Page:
Opening in theatres this week from writer/director/producer David Spaltro is the reality of our lives and the THINGS I DON’T UNDERSTAND.

This film tells the story of Violet (Molly Ryman), a grad student who studies near-death experiences. In her ‘mission’ to discover what happens when we die Violet attempts suicide. Turning away from her father, Violet begins a path of self destruction paved by her own hands.

She moves in with roommates Remy (Hugo Dillon) the trust fund kid and Lola (Leanne Melissa Bishop) the performance artist in a Brooklyn building loft. Drinking, partying and emotional indulgences become the order of her life. Across the street is the local bar and Violet has eyes for bartender Parker (Aaron Mathias) who has his own dark side.

As part of therapy with Dr. Anne Blankenship (Lisa Eichhorn), Violet begins interviewing hospice patience about death. One of her interviewees is Sara Lowe (Grace Folsom) a young woman who has cancer with no chance of recovery. These two women begin a friendship that blurs the researcher/researchee line.

If Violet wasn’t struggle enough, now the building is for sale, money is tight and misunderstandings are happening because of fear and secrets – all because of a drive to understand what happens when we die.

FINAL WORD: Ryman is absolutely stunning as Violet. The internal rage, sarcasm and defenses are all up, locked and loaded. Even in the moments of seeing and feeling her pain – it is reeled in quickly snapping us out of our warm fuzzy. The walls are high, the depth of feeling almost seems infinite and Ryman is our tour guide through this characters personal turmoil!

Dillion as Remy has his own set of issues that stem from being a trust fund baby. It is hard to feel sorry for him at any point, as Remy seems more like a petulant child than a man. That being said he plays this character with every ounce of energy he can muster yet, it doesn’t change his life until it does. Bishop as performance artist Lola is dizzying, sweet, funny and gentle with such a deep soul and honest intention.

Mathias as Parker is a withdrawn tortured man and it is surprising to me that Violet is so self-involved she doesn’t see it. Instead, her vision is clouded by what this ‘relationship’ can do for her. Parker hides in the hovel of a bar and small apartment to seal off his own pain.

My heart belonged to Folsom as Sara and more for personal reasons. Having been a part of someone’s life and death myself, it was a journey back remembering someone like Sara. Outwardly accepting of the finality of the situation yet, in moments when no one else is around, the inward fears and sadness come to the surface. Folsom brings the silliness and laughs until that is no longer possible. What a beautiful way to play this role and Folsom captures such truths – and I know that for a fact.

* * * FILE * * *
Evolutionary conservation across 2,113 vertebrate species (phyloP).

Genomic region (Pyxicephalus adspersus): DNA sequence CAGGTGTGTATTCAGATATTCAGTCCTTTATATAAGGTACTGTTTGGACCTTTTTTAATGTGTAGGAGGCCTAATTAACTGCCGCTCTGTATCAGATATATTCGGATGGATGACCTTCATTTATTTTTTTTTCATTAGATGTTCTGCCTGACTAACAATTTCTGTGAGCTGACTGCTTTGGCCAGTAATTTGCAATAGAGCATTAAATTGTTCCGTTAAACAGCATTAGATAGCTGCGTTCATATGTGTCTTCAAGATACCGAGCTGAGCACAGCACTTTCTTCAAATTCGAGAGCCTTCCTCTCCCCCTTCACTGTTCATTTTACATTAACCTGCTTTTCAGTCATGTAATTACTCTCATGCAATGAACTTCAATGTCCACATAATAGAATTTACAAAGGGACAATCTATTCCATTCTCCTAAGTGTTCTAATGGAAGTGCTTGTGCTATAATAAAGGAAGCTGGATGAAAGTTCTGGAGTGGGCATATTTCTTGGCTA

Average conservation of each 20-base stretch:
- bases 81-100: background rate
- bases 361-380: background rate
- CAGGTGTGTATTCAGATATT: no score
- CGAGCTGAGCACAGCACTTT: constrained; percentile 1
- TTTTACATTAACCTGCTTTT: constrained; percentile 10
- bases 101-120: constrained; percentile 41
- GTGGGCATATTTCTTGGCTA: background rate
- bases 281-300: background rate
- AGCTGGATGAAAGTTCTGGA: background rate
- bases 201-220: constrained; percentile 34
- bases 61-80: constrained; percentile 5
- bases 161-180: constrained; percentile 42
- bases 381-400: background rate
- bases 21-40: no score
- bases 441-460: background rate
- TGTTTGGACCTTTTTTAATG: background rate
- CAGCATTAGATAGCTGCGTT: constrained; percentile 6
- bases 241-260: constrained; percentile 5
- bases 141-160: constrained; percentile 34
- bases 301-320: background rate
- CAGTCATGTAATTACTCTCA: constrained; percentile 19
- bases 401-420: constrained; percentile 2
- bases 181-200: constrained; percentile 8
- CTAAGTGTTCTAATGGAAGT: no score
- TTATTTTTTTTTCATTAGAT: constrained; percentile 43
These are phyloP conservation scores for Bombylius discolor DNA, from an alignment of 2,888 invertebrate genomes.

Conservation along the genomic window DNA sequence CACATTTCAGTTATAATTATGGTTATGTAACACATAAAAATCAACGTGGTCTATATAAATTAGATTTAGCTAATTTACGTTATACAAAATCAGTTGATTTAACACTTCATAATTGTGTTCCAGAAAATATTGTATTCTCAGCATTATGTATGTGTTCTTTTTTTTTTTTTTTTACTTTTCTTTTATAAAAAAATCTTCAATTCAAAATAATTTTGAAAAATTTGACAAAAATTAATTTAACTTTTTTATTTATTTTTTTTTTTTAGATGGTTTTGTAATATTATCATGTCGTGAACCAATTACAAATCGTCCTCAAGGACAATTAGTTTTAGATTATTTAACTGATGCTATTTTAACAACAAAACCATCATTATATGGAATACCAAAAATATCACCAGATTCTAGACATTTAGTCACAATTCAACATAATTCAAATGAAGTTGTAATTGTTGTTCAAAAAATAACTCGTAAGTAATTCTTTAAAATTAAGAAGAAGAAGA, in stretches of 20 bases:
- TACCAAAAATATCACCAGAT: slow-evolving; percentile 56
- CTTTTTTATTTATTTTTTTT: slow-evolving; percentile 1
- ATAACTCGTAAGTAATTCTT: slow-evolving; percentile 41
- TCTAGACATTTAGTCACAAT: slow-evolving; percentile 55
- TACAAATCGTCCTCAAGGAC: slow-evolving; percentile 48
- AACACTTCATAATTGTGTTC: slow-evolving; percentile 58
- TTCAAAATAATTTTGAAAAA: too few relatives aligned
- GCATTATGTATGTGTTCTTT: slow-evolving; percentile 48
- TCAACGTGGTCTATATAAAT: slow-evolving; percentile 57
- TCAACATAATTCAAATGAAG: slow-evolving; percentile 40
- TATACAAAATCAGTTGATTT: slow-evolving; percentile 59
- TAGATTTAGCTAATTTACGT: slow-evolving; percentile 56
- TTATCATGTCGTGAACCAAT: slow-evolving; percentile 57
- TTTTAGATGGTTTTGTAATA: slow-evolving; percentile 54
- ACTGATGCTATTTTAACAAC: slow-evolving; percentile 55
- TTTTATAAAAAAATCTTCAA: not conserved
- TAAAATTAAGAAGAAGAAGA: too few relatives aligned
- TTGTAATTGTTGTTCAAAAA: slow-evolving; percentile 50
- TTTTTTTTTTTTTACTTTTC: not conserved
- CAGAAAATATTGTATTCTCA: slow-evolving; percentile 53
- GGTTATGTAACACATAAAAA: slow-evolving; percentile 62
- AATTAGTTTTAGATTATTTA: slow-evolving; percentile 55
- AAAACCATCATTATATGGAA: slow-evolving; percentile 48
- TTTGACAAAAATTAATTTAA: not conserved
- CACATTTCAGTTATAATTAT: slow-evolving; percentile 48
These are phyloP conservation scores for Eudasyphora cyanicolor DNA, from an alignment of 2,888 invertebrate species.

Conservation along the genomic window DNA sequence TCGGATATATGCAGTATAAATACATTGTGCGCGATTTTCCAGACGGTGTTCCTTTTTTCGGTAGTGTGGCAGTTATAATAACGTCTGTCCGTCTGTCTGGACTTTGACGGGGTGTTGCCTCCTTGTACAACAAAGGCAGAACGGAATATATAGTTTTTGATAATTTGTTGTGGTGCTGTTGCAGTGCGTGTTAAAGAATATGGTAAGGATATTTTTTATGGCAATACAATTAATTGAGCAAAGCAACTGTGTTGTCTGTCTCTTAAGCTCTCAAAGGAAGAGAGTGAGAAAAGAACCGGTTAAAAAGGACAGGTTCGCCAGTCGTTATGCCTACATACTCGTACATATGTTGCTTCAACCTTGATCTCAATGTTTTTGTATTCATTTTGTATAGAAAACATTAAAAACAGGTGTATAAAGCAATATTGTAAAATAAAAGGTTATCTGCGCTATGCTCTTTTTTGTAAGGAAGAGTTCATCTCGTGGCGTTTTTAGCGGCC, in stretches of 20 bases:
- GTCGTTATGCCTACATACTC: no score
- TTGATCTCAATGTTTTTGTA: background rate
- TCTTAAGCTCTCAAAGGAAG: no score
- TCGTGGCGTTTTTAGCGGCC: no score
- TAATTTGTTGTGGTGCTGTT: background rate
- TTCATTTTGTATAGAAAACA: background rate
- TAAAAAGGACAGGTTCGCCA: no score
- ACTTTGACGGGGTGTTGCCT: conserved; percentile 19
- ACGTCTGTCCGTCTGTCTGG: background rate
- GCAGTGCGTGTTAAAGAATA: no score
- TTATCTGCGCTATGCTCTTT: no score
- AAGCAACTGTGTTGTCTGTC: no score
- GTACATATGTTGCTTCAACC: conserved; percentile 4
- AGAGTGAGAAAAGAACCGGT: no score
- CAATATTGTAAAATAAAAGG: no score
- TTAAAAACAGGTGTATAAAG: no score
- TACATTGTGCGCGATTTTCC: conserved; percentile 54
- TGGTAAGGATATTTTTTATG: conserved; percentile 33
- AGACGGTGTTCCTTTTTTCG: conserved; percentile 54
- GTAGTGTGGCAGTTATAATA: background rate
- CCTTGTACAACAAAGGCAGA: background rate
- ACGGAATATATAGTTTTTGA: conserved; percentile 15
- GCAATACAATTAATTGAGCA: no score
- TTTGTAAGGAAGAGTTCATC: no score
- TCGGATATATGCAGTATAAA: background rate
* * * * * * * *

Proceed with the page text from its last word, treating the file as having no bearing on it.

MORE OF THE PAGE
Other cast include: Vanessa Altshuler as Brigitte, Anita Anthonj as NDE, Leanne Melissa Bishop as Lola, Mike Birtt as Big Felix, Dina Cataldi as Ingrid, Louis Ozawa Changchien as Tao, Bryan Dechart as Dan and Hugo Dillon as Remy.

The film has also received nods from the Indie Spirit Film Festival (Winner Best Narrative Feature), Philadelphia Independent Film Festival (Winner Best Narrative Feature), Blue Whiskey Independent Film Festival (Audience Award, Best Actress, Best Supporting Actress, Best Supporting Actor), Northwest Ohio Independent Film Festival (Best Actress for Molly Ryman), Burbank International Film Festival, Hardacre Film Festival (Winner Best Narrative Feature), Jaxon International Film Festival, Las Cruces White Sands International Film Festival, New Jersey International Film Festival, San Diego Film Festival, Oaxaca Film Fest, Twin Cities Film Festival.

TUBS OF POPCORN: I give THINGS I DON’T UNDERSTAND four tubs of popcorn out of five. This film is beautiful, intelligent, and in-your-face with the realities of this life. Spaltro brings out in the open the questions most of us hear in our own insecure heads late at night when we can’t sleep. There is a smack of knowing that we are all struggling and instead of being analyzed – mainly we want to be heard with heart and sincere compassion.

THINGS I DON’T UNDERSTAND answers only the questions we allow ourselves to believe with every range of the human emotion possible. The answers are not always what we want to hear but Spaltro says it anyway and I wouldn’t have it any other way. Bottom line, sometimes attempting to understand blocks us all from just experiencing – life or death.

I enjoy going into films knowing little because of this films very reason – I want to see the film with an open mind and a heart that is now completely melted. The ending scene is a thing of beauty that will stay with me for a long time.

In the end – forget everything you know and have faith.



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About the Author

Jeri Jacquin

Jeri Jacquin covers film, television, DVD/Bluray releases, celebrity interviews, festivals and all things entertainment.

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